away small animals, but one of
this size was a first.

"We used to joke, 'Jack's on duty', never
knowing he'd go after a bear," Donna said.
"He doesn't want anybody in
his yard," she added.

The bear was first spotted in the tree
by neighbours who thought the 15lb
(7kg) cat was just looking up at it.
They then realised the bear
was afraid of the cat.

After some 15 minutes, the bear descended,
but was chased up another tree, before
finally making its escape when
Jack was called indoors.

Bear sightings are not unusual
in the area of West Milford which
experts say is one of the state's
most bear-populated areas.


Cujo was a frisky 7-year-old when he
sneaked out of his owners' south St. Louis
yard in July 2000. Now, thinner and grayer
and with a tale that would be fascinating
if only he could tell it, the golden retriever
is back with the Barczewski family.

"It's a miracle," Noreen Barczewski, 41,
said at Friday's reunion.
"We found him!"

Six years and a side trip to can do a lot to a
dog, but it was unmistakably Cujo. There was
the heart-shaped patch of white on his forehead,
the white fur on his toes, his manner of greeting
people by rubbing against them cat-style.

Cujo's homecoming was orchestrated by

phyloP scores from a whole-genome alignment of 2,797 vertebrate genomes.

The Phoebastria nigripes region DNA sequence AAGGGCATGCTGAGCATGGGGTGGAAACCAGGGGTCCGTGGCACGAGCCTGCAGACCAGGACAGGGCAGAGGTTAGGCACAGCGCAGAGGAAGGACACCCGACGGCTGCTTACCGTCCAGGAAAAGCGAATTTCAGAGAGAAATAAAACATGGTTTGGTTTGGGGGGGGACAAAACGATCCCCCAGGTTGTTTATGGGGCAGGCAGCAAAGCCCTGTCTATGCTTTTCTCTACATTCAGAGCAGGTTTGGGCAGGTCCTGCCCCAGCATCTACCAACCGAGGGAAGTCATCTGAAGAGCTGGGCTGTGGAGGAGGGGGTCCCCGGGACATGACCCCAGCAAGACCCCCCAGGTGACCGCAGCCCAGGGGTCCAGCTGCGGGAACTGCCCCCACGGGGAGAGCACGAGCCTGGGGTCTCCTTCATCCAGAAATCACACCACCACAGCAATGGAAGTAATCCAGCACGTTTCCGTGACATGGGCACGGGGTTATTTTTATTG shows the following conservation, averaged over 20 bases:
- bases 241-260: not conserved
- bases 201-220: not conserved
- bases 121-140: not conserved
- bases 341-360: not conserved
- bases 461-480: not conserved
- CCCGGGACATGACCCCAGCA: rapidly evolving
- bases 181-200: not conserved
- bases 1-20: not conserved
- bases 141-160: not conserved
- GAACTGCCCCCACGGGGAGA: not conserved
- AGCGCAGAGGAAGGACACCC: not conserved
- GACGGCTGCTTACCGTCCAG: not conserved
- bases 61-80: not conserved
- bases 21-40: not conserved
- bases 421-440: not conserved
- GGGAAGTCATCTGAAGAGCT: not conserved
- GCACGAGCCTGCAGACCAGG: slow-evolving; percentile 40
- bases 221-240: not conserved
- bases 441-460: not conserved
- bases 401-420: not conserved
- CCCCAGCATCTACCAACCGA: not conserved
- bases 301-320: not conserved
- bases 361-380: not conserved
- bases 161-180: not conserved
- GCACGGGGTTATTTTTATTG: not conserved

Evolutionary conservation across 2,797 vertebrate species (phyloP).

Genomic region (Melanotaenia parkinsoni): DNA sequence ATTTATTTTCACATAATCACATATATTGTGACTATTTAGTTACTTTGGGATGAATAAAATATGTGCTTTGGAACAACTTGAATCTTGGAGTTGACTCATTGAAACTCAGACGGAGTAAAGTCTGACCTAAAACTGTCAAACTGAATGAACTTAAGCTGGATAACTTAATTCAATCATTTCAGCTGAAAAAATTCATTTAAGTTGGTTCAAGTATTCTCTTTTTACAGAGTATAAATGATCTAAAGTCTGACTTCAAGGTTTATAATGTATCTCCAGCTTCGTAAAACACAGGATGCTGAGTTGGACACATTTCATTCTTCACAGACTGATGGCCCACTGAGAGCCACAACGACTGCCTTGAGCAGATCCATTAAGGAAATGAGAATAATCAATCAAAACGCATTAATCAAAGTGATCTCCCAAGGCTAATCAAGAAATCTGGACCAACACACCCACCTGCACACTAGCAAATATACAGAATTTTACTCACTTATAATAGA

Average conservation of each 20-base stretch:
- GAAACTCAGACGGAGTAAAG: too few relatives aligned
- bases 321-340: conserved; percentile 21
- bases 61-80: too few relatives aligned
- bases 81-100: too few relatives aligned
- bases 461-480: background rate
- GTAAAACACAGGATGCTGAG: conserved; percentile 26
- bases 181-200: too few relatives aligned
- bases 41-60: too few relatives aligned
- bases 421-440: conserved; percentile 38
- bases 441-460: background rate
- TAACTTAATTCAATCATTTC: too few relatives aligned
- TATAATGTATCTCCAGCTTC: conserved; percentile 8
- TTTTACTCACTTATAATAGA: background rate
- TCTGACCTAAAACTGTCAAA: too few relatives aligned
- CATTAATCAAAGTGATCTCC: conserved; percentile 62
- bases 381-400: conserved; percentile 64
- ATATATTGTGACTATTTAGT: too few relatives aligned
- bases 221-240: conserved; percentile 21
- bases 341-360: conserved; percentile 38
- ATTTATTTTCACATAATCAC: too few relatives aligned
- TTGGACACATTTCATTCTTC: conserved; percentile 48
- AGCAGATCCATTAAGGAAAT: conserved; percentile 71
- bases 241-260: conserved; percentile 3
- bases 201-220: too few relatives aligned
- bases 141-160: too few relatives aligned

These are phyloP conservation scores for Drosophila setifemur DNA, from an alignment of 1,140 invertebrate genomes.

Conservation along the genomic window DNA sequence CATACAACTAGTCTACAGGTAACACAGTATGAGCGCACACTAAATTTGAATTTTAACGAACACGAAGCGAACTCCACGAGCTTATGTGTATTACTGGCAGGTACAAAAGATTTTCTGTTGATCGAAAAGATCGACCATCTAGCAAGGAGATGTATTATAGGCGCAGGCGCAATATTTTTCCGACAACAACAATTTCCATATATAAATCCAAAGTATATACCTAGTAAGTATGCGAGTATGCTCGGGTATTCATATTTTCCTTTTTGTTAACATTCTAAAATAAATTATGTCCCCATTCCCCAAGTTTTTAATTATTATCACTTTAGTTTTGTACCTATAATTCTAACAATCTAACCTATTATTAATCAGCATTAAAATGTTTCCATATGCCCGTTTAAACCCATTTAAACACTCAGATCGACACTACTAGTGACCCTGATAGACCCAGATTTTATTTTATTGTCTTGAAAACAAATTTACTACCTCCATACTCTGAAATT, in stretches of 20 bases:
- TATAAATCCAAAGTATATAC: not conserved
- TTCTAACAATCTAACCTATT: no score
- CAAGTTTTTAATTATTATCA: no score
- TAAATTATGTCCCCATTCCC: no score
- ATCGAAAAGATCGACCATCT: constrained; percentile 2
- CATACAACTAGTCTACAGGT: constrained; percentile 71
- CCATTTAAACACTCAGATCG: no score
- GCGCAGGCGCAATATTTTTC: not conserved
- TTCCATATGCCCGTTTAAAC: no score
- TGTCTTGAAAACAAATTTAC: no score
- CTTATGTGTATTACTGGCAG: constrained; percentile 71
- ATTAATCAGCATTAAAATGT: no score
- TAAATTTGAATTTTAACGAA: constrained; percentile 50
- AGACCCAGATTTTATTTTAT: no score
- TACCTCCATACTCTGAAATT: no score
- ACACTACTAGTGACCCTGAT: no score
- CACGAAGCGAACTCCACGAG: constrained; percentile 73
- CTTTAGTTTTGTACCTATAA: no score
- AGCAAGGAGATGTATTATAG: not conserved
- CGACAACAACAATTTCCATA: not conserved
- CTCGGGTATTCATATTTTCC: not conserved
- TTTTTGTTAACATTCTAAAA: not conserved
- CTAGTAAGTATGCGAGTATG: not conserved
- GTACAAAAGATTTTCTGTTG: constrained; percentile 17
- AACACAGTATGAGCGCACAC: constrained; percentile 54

Dirk's Fund, a golden retriever rescue group
that has found homes for more than
900 dogs in the past decade.

After slipping away from home, Cujo somehow
ended up 120 miles in Columbia in the home
of an elderly woman. When the woman entered
a nursing home, the dog was sent to
Missouri Humane Society in Columbia.

Bob Tillay, president of Dirk's Fund (below
with Lucy & Buddy), spotted the dog - by then
renamed Willy - on an adoption web site and
arranged to have him brought to St. Louis.

"Sweet old man! He knows how to sit
and shake," the web site cooed.

The dog's ears were so infected he couldn't hear.
His coat was so matted he had to be shaved. And
Dirk's Fund paid to have some cysts removed.

The group eventually took Cujo/Willy to a
nursing home in
Clayton , to serve as a pet